"These findings should reassure women that emotional distress caused by fertility problems or other life events co-occurring with treatment will not compromise their chance of becoming pregnant," said Jacky Boivin of Cardiff University's school of psychology, who led the study.
Infertility is a worldwide problem that affects 9 to 15% of the childbearing population, experts say. More than half of those affected will seek medical advice in the hope of eventually being able to become a parent.
Many infertile women believe that emotional distress is a factor in not getting pregnant naturally or in lack of success with fertility treatment.
But Boivin's team, whose work was published in the British Medical Journal, said that view was largely based on anecdotal evidence and often repeated fertility myths such as "relax and you'll get pregnant."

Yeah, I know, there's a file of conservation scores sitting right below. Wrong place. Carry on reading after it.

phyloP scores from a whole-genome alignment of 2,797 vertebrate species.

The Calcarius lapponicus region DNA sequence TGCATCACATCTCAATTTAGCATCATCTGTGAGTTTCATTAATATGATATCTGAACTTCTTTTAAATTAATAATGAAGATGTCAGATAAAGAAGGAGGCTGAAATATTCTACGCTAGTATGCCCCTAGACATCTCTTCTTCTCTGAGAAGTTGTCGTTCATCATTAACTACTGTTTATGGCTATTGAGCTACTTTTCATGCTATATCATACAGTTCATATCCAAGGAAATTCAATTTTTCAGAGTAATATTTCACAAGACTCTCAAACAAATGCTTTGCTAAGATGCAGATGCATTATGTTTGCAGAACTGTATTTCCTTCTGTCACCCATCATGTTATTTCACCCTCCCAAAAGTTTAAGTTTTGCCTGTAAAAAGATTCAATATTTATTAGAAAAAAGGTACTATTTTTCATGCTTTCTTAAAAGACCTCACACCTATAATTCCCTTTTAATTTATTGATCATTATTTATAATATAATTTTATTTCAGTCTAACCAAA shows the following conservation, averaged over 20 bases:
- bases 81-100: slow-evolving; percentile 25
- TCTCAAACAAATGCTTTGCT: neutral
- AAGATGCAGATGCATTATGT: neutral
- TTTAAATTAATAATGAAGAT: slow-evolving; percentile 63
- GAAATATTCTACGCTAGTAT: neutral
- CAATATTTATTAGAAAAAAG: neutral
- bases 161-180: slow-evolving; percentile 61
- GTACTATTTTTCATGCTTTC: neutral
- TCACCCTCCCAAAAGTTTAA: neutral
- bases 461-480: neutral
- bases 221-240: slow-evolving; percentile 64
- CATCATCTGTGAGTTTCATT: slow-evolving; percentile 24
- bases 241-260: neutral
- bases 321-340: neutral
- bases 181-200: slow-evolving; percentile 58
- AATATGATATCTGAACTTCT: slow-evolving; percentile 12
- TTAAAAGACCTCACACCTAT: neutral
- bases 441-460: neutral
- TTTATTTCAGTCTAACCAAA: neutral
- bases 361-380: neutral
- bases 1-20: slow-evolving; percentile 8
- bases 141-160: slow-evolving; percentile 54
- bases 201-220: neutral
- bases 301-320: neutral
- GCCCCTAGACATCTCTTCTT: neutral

Conducting a large-scale review known as a meta-analysis, the researchers looked at data from 14 studies involving 3,583 infertile women from the United States, Australia, Britain Belgium, Canada, Denmark, Sweden, Turkey, and other countries who were undergoing fertility treatment.
The women had been assessed for anxiety and stress before their treatment, and Boivin's team compared data for women who achieved pregnancy to those who did not.
The results showed emotional distress was not associated with whether or not a woman became pregnant, Boivin said.
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